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PINBALL HALL OF FAME AND MUSEUM

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1610 E. Tropicana Ave.

Las Vegas, NV 89119

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Free

Sun-Thu 11am-11pm

Fri-Sat 11am-12pm

B+

AT A GLANCE

What is it?

A collection of classic pinball machines and arcade games that you can actually play.

Where is it?

A few miles east of The Strip.

Is it worth the cost?

Admission is free - you only have to pay to play the games.

What else do I need to know?

Please don't try to beat my score on the Attack from Mars game. I will find you.

What's the bottom line?

Retro fun!

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FULL REVIEW

Las Vegas is a city that invents its own idea of culture. Instead of major museums showing classic works of art that sit on a wall for you to gaze reflectively at, Vegas has museums that show classic works of art with bells and whistles that you can actually play with. Witness the Pinball Hall of Fame Museum.

This 10,000 square-foot barn of a space is home to what is billed as a portion of the largest pinball machine collection in the world. There are hundreds of the games in the room mostly from the 1960's through the 1990's, what is considered to be the golden age of pinball per the people with all of them.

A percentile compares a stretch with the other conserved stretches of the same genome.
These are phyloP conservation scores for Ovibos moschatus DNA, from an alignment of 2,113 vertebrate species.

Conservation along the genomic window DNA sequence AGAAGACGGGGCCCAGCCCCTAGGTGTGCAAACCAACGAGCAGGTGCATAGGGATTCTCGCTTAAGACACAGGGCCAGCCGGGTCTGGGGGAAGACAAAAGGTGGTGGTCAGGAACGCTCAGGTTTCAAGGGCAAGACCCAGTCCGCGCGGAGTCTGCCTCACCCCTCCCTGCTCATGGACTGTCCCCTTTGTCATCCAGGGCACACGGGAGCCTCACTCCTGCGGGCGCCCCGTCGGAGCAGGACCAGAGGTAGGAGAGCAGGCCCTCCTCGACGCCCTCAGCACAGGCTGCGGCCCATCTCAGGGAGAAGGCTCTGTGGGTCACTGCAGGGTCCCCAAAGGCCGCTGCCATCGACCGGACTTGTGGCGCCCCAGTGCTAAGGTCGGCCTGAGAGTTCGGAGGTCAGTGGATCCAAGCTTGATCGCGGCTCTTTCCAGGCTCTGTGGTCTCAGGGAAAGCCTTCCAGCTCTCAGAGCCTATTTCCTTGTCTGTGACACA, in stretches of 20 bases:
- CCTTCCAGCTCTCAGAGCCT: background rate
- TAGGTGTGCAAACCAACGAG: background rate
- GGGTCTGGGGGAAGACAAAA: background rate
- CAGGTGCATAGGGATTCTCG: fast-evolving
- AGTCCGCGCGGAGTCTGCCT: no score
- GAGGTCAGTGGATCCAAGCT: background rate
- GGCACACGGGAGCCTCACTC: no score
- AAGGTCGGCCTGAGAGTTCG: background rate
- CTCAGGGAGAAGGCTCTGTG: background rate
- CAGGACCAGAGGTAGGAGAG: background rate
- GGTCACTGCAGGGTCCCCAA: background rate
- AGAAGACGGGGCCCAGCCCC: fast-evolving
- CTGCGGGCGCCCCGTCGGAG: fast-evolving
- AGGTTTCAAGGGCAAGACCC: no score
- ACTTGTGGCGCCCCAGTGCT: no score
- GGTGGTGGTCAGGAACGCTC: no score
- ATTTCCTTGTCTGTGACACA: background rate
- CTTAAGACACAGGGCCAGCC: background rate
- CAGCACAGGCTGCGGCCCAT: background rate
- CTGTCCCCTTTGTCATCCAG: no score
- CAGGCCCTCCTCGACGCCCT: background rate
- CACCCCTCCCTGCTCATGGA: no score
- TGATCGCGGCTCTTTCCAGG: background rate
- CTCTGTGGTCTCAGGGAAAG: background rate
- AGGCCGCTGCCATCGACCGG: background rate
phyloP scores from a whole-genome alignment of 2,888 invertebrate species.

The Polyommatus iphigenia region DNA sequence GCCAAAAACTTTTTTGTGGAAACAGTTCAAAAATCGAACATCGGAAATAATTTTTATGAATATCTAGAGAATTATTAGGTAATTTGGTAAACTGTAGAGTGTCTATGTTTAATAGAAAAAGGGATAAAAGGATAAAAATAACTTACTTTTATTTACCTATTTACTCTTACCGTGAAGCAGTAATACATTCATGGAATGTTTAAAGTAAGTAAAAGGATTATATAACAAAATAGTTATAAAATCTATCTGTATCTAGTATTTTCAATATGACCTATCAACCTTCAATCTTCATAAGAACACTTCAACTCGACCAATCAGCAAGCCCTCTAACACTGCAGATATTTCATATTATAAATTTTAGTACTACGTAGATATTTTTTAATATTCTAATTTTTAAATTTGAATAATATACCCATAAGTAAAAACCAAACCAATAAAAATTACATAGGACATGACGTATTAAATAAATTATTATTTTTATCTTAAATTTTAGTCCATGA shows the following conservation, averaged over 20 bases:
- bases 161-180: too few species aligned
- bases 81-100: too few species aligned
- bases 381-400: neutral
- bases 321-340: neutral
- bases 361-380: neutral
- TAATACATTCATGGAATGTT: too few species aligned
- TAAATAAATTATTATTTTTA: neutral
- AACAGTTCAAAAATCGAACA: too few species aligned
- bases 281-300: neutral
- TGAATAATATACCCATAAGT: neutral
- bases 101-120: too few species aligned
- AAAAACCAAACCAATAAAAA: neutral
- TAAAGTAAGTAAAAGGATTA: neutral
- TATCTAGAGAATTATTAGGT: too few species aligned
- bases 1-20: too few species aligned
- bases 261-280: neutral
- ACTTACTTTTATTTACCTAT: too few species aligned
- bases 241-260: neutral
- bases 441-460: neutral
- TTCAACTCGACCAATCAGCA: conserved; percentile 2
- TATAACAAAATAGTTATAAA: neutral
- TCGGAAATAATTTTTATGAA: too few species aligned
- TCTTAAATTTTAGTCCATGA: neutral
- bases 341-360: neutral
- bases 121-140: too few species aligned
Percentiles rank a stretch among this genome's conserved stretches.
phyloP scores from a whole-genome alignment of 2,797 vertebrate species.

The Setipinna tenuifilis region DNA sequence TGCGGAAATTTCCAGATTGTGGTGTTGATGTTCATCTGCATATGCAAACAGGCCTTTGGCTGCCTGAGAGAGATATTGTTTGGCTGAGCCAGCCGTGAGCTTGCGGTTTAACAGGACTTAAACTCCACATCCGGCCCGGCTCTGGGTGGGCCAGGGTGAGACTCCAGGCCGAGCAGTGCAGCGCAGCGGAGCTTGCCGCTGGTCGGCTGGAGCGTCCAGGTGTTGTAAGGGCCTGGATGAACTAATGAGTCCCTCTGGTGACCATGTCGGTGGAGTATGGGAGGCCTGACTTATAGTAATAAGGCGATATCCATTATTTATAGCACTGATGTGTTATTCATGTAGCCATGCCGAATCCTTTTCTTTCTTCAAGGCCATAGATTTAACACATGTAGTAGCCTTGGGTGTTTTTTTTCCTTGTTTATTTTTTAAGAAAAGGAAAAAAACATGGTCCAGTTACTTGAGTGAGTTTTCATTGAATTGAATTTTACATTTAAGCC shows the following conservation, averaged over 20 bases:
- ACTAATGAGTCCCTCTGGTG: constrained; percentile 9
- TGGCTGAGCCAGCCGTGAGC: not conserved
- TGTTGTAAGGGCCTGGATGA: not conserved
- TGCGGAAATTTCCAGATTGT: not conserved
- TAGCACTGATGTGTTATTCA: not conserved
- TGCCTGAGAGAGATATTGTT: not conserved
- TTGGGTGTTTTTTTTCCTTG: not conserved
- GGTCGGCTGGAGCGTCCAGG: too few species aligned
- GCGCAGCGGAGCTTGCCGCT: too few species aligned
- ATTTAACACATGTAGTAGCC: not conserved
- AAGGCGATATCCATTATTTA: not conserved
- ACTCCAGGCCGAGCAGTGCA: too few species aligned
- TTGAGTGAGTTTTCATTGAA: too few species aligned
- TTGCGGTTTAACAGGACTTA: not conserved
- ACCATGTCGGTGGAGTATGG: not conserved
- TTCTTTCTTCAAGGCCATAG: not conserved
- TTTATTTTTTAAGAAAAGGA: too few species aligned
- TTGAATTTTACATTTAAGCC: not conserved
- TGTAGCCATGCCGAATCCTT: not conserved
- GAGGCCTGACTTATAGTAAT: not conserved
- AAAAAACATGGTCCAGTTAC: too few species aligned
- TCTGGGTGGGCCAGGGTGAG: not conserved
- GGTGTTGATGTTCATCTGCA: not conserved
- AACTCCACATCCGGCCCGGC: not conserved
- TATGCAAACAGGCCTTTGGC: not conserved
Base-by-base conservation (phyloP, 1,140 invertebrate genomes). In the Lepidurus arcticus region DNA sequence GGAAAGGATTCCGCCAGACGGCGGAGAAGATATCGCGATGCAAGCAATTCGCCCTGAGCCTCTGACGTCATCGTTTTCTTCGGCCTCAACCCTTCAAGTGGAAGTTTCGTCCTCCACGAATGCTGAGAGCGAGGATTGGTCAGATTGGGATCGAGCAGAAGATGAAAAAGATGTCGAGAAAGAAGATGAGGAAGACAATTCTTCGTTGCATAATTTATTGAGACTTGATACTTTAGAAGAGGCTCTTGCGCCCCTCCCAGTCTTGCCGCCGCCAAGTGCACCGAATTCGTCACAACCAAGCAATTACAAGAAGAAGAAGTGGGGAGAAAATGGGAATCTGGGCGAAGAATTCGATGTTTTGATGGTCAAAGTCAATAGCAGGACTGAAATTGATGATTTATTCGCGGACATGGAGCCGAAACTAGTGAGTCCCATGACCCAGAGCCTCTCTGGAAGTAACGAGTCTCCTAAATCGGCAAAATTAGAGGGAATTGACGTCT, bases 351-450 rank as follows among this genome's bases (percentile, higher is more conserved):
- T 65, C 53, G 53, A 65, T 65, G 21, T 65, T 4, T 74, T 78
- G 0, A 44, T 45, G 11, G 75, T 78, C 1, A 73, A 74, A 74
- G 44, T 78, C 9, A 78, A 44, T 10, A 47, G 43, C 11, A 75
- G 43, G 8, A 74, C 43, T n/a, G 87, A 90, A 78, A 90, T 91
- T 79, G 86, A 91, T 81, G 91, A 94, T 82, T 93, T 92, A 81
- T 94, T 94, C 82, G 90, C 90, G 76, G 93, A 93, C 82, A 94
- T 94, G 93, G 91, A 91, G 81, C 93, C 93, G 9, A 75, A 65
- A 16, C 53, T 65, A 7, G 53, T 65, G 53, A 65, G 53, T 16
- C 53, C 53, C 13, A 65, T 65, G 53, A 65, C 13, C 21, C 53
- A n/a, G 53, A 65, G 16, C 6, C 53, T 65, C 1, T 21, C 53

Pop culture is a big deal with machines with themes like The Simpsons, Terminator, Indiana Jones, Superman, and Austin Powers among them. Older machines are like a snapshot in time with carnival and sports themes on '60s era machines and even an Elton John Captain Fantastic machine from 1975.

Unlike most look-but-don't-touch museums, almost all of the exhibits here are playable - put in your quarters and away you go. Or if you want to learn more about the machines, you can use your smart phone to scan a QR bar code found on most of them and it will launch a browser page with photos, details, and history. Cool!

It's not all pinball though. They also have classic arcade games from Ms. Pacman to TRON and Space Invaders, most of which are also playable.

There is no admission fee to get into the Hall of Fame but they do take donations and of course you can always feed the machines to help them continue their preservation of these works of art.

Note: there is a small annex of the facility located at The Riveria, featuring a few dozen machines from the collection. Admission is free there as well.

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